A supervisor makes sexual jokes to a co-worker at a construction site. A nail salon manager calls a worker to his office, where he has pornographic materials clearly displayed on the walls.
Both are among the many examples of sexual harassment that occur daily in our city.
The #MeToo movement has focused on high profile professions: entertainment, media and politics. But it is no secret that sexual harassment appears in every industry.
Workers in clothing stores, fast food and home health care are also exposed to harassment. Most are immigrants and / or people of color, and may face even more obstacles when they speak and face abuses of power.
But now, because of the "Stop Sexual Harassment in NYC Act" recently enacted by the City Council, every employee, whatever the size of their employment site, is protected from harassment. sexuality by the city's human rights law.
The law "Stop sexual harassment in New York", composed of eleven of the most ambitious anti-bullying laws in the country, also protects independent and contracted workers, and even unpaid interns.
Ending harassment forever means changing the culture of the workplace. That is why the law also requires that all workplaces (private and public sector) visibly publish laws against harassment. Companies with 15 or more employees have to provide annual training on what harassment is and what to do if they experience it or witness it.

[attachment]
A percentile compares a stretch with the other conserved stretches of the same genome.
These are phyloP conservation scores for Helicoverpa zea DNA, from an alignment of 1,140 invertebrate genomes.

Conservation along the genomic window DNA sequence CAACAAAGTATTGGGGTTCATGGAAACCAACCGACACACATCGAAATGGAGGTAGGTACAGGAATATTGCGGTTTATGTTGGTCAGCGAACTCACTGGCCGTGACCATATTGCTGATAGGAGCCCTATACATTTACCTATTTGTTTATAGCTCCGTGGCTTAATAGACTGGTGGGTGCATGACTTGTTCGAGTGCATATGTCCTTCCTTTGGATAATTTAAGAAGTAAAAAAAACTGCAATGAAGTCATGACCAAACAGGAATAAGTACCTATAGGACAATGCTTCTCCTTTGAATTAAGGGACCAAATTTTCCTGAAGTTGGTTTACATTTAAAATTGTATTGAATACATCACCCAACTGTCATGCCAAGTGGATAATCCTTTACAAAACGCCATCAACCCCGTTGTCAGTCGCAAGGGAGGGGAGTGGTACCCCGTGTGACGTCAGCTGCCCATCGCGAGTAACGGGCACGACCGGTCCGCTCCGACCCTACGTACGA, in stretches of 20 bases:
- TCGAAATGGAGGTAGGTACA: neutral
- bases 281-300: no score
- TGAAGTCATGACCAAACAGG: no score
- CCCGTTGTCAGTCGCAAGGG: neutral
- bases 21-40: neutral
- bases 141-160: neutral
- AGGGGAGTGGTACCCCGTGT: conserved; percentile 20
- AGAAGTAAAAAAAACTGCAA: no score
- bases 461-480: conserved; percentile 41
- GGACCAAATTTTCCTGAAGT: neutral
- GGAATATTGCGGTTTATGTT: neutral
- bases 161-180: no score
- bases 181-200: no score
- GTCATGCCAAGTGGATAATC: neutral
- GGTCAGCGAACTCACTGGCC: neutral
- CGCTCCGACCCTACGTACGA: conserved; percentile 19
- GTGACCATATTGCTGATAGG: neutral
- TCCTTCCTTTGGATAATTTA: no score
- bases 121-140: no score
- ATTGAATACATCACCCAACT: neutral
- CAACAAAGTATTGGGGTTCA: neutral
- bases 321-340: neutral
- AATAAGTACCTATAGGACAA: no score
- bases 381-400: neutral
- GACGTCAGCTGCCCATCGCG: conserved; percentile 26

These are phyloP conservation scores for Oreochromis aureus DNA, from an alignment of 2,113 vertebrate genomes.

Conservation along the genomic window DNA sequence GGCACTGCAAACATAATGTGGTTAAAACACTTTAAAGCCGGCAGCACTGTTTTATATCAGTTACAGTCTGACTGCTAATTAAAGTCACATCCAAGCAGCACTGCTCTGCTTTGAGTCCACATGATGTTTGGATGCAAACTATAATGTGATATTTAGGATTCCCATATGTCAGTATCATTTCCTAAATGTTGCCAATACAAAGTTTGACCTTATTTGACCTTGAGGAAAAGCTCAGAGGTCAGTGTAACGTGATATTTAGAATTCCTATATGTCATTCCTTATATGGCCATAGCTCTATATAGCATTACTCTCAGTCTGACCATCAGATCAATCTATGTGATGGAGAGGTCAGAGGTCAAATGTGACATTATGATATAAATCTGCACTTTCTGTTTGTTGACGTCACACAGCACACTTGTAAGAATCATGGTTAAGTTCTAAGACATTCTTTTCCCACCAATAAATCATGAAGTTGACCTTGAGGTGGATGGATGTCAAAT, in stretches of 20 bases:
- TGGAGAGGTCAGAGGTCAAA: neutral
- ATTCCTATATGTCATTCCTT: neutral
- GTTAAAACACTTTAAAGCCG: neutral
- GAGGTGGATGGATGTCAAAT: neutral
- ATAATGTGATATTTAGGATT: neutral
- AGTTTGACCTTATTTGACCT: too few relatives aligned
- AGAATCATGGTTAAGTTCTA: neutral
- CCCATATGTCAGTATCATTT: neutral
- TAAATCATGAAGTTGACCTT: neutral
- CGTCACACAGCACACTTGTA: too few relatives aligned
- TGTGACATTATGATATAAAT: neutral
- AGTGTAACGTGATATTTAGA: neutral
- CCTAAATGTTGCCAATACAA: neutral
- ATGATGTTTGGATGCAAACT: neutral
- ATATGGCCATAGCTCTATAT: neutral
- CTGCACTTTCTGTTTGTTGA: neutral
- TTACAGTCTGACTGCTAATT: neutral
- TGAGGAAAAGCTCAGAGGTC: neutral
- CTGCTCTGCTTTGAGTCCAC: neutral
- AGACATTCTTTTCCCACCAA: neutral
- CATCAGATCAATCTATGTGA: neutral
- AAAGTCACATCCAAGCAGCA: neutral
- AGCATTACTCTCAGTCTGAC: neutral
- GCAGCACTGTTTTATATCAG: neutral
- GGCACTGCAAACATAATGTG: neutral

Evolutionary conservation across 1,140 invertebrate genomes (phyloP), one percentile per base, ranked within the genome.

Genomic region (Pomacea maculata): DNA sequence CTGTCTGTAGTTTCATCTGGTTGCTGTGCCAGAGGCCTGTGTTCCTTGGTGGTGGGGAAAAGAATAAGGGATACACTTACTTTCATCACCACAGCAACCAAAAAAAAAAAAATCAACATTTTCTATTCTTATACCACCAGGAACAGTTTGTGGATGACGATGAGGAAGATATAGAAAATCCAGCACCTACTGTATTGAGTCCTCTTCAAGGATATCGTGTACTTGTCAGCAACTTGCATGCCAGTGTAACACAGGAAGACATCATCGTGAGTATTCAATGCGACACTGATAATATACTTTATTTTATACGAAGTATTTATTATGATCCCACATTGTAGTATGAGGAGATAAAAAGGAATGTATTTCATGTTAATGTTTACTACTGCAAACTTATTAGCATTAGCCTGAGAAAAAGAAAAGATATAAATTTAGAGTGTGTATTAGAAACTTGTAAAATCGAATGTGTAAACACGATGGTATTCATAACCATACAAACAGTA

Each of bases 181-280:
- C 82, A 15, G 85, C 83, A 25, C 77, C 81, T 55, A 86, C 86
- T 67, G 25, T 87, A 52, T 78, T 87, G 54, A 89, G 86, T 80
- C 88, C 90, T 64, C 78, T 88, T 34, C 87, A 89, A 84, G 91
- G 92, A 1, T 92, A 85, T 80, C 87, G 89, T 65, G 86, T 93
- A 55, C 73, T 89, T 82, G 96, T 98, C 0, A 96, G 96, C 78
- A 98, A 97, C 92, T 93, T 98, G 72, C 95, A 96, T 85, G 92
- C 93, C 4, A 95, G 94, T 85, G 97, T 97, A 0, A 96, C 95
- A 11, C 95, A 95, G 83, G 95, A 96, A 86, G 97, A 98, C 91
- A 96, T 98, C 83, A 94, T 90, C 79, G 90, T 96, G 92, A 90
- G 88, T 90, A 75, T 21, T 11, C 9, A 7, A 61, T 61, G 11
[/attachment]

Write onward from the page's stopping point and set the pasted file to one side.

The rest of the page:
Together, these new laws represent a great step to truly protect all New Yorkers. The issue of sexual harassment and how to address it will be introduced into the culture of each workplace in New York City.
Sexual harassment is often hidden from view, with its victims suffering in silence and having long-term consequences for themselves and their families. We are asking all New Yorkers to spread the word and tell their friends, loved ones and co-workers about the "Stop Sexual Harassment in NYC" Act and the protections it offers.
The city council and community organizations such as ALIGN will watch carefully to ensure that these new laws are implemented effectively, so that each and every worker feels empowered to speak and abusers know that they face real consequences.
-Helen Rosenthal is president of the Women's Committee of the City Council and one of the people who wrote the "Stop Sexual Harassment in NYC Act." Maritza Silva-Farrell is executive director of ALIGN, an alliance of labor and community organizations.
To read the full article, visit El Diario